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SSMA Program- Library Literacy: Cite Sources

This guide is for SSMA students, to help them improve their information and library literacy in order to successfully pursue a taught master's course in social sciences

What is a Citation?

What is a citation? Watch this ~ 3min video and see!

How to Cite?

If, for example, you want to cite this article in your paper to support your ideas, (or critique the ideas in the article), you should:

  1. Make an in-text reference within your writing:
     
    .. creating an environment where people feel "psychologically safe" in work teams helps make those teams more effective. (Duhigg, 2016), ...

     
  2. Include complete details about the article in the references section at the end of your paper:
     
    Duhigg, Charles. 2016. What Google Learned From Its Quest to Build the Perfect Team. The New York Times. Electronic document, http://www.nytimes.com/2016/02/28/magazine/what-google-learned-from-its-quest-to-build-the-perfect-team.html

 

What about indirect sources?

For example, you read about Smith's idea (or research findings) in Nicholson's paper and you did not read Smith's article yourself. In this case, you CANNOT cite a source that you have not read, so you need to indicate that the information is obtained from a secondary source:

  1. List the source you have read (Nicholson's paper) in the reference list, and
  2. Make an in-text citation such as
    • Smith's survey (as cited in Nicholson, 2003) showed ...
    • According to Nicholson (2003), Smith's survey says ...

What about personal communications?

Personal communications may be private letters, memo, electronic communications (e.g. e-mail), personal interviews, telephone communications, etc. Because they are not considered recoverable data, so personal communications are not required in the reference list, but you have to cite personal communications within the text. Give the initials, follow by the surname of the communicator, and provide the exact date as possible.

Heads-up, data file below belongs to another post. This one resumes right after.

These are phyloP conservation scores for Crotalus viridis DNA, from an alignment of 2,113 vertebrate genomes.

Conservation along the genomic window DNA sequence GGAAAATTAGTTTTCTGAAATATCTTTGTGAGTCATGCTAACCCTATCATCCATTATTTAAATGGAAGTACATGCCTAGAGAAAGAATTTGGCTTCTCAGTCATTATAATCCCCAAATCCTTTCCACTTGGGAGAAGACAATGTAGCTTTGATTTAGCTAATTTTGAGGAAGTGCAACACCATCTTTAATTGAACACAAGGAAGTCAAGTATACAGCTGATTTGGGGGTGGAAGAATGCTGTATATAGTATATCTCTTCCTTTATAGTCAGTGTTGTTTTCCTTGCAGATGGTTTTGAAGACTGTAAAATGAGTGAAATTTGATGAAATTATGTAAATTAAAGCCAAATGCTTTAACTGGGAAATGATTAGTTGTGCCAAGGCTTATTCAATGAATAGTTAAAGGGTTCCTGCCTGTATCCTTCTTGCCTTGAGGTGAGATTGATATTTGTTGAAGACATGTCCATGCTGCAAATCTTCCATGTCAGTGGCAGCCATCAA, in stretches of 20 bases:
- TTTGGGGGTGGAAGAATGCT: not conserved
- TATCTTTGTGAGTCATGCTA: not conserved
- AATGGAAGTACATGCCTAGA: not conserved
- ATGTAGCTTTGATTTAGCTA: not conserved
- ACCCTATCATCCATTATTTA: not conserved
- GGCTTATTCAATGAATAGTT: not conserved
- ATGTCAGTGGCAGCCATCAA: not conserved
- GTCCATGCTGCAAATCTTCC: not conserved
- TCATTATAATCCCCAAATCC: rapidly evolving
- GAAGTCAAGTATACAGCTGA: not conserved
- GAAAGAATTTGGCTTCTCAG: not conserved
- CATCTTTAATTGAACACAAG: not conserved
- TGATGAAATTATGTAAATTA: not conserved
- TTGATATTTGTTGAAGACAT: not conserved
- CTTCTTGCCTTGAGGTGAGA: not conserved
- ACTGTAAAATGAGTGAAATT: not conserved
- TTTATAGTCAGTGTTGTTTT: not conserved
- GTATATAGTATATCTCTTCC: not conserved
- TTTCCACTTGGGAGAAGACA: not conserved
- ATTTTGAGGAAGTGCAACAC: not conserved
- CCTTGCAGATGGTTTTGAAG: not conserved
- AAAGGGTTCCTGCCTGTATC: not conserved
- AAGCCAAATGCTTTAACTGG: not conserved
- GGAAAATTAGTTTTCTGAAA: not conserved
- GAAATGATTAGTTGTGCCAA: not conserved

In-text Reference = (T.W. Lau, personal communication, September 2, 2012)

 

Cite What You Read or Watch or Listen to

In academic writing, you need to cite (make a reference) to texts, videos, etc. that you use as evidence.

  • Even if the paper you are referring to is listed in your class syllabus, you must cite it.
  • Even if it's something you foundon the web, you must cite it.

Some Reasons Why Scholars Cite  1

  1. To persuade ("...persuasion by argument, buttressed by support from authoritative papers in the field") . 2
  2. To embody concepts or methods (rather than describing how to determine a protein, I cite the paper that tells you this, and move with my own addition to knowledge).
  3. To provide credibility (they allow the reader to check the evidence and chain of logic themselves).
  4. To give credit for ideas and show the reader where to go for a further elaboration
 
2. Ibid. p. 389
 

Note: You need to cite sources in your writing if you use someone else's ideas, data, methodologies, illustrations, etc.; it does not matter what format they are in.

Citation Styles

Citation Styles

  • There are several common citation styles (standard formats for listing references). Style varies across disciplines. Ask your instructor which style s/he prefers.
     
  • In general, references of periodical articles should have these elements:
    • Author(s) - who wrote it
    • Title - what the article is called
    • Source - title of the periodical or larger work it appeared in
    • Volume & Issue numbers
    • Publication date
    • Page numbers

A Guide to Good Referencing

Use the Guide to Good Referencing is here: http://libguides.ust.hk/referencing

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